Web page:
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The role of Smart Parking within the EU's Smart Cities initiatives

Smart devices surround us. The emergence of the Internet of things (IoT) has allowed a convergence of data from previously disparate sources, sensors, and technologies that are transforming the way we interact with - and understand - our environments.

This concept lies at the heart of a new EU initiative to improve transport and movement around our urbanizations – an initiative intended to build and shape the Smart/Intelligent Cities of the future.

Smart Cities focus on the one prominent question planners, designers, and architects have been asking for years: namely, how do cities function and how can we improve the way they function in the future.

As our knowledge of urban environments improves and we gather more data on how people use city transport networks and resources. Hence, our ability to mitigate congestion and pollution becomes greater.

A core component of the Smart Cities initiative is the more significant provision of Smart Parking to ease urban congestion, reduce pollution, and free-up our roads. While the number of cars on our roads continues to increase, there is little we can do to provide more parking – hence the need for a smarter solution to maximize the use of existing space.

The fundamentals of a Smart Parking System

A smart car parking system can encompass any or all of the following:

  • Sensors to identify vacant parking spaces
  • Payment functions - either within an app or at cashless terminals
  • Pre-booking options for spaces within a car park
  • Intelligent car identification via cameras and registration plates
  • Automatic payment processing once a driver leaves a parking facility
  • Automated barrier entry systems, triggered by car identification
  • GPS to guide drivers to vacant spaces
  • Options to automatically extend the time required in a space

The advantages of smart parking systems are numerous and benefit both consumers and service providers while also improving the overall movement and flow within a city.

From a consumer perspective, drivers are automatically guided to a vacant space, saving them valuable time and fuel trying to find somewhere to park. As drivers can automatically extend the time required for parking, fines become a thing of the past.

Likewise, paying for parking becomes significantly more straightforward, quicker, and automated through the use of an app, saving the need to carry cash or coins. Moreover, drivers only pay for the time spent parked rather than, as is currently common, by the hour.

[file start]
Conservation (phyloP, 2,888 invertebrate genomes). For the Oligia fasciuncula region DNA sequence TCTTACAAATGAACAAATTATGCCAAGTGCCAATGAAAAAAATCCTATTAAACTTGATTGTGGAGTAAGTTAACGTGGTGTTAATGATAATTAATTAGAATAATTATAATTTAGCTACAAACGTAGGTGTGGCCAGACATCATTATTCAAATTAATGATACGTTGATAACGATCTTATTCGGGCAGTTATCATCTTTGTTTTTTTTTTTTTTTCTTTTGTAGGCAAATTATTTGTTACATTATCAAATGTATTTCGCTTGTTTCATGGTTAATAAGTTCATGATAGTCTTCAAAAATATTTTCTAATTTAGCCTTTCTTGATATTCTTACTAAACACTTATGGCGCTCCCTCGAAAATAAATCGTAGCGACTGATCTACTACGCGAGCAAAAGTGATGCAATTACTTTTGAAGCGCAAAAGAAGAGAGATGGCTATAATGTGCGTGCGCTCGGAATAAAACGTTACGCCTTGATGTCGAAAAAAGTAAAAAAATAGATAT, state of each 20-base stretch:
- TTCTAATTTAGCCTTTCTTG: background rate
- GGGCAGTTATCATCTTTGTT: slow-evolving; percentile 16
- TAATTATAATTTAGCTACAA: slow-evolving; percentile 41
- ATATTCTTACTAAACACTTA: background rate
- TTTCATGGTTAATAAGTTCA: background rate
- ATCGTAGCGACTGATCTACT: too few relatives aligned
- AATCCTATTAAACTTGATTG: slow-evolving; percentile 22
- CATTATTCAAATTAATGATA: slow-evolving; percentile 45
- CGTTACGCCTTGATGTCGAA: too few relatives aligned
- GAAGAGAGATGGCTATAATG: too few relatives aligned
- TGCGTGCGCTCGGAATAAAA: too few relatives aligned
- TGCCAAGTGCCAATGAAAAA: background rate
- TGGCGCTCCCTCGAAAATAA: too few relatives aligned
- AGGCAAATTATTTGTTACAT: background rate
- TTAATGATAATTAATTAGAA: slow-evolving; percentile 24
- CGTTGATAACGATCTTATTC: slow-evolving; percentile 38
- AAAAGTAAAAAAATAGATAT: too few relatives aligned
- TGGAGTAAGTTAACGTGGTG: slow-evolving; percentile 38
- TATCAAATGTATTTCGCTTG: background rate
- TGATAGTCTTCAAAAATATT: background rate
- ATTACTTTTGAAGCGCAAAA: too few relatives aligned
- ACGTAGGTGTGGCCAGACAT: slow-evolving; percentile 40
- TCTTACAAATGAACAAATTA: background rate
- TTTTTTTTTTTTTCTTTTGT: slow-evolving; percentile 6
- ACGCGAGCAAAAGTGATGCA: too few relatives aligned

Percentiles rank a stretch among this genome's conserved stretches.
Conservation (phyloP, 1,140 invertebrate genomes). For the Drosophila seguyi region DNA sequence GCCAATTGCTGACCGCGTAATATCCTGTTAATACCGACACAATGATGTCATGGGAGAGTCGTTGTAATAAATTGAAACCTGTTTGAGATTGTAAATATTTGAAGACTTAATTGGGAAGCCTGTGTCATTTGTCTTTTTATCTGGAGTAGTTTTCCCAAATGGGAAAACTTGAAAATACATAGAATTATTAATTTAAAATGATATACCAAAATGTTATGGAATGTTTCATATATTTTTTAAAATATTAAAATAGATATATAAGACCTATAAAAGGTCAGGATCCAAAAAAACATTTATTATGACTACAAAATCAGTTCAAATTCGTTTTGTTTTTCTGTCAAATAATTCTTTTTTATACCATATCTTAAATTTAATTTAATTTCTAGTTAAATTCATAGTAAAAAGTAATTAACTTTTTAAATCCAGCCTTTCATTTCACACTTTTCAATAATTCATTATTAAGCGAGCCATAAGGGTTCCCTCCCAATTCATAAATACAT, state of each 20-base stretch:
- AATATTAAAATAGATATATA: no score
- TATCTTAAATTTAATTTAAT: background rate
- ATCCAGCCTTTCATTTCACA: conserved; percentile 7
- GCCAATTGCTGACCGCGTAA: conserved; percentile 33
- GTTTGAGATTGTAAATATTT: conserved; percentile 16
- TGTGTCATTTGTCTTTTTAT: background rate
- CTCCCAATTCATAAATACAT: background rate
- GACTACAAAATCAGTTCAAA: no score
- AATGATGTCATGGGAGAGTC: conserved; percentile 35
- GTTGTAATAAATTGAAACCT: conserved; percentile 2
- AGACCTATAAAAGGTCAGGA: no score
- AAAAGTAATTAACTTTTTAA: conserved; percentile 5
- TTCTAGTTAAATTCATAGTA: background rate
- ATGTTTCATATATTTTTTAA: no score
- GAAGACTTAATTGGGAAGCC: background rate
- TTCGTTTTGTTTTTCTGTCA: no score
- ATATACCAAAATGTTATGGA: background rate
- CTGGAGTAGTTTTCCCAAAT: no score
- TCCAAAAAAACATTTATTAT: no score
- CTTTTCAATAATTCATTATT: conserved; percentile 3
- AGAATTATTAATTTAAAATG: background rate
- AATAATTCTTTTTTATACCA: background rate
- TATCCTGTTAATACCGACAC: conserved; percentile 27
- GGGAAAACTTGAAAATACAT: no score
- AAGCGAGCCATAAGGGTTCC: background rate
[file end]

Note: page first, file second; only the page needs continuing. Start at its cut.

From a provider perspective, car park owners can use the data gathered to maximize the use of space within their facility and plan any subsequent expansion, based on proven driver habits. The technology also allows car park owners to predict times when their facilities will be busiest. Likewise, automated Smart Parking leads to a largely cashless operation with payments being taken electronically - and all this in a fully automated environment, without staff.

Big data analysis to improve urban traffic flow

Used in a macro environment with big data analysis, the information gathered from car parking sensors and usage can also help predict traffic flow around a city at given times during the day, which can then be used to improve the overall transport network.

Smart parking isn't the stuff of fiction. Similar technologies have been rolled out across numerous European cities, including Hamburg, where it is already possible for drivers to input their destination into their phone, and the app will pre-book – and guide them to - a vacant parking space.

The future

As the convergence between the real and digital worlds continues apace, our understanding of how city infrastructures and individuals interact will continue to improve. The data gathered through the Internet of Things has the potential to completely revolutionize, not just parking but all aspect of urban living as we know it.

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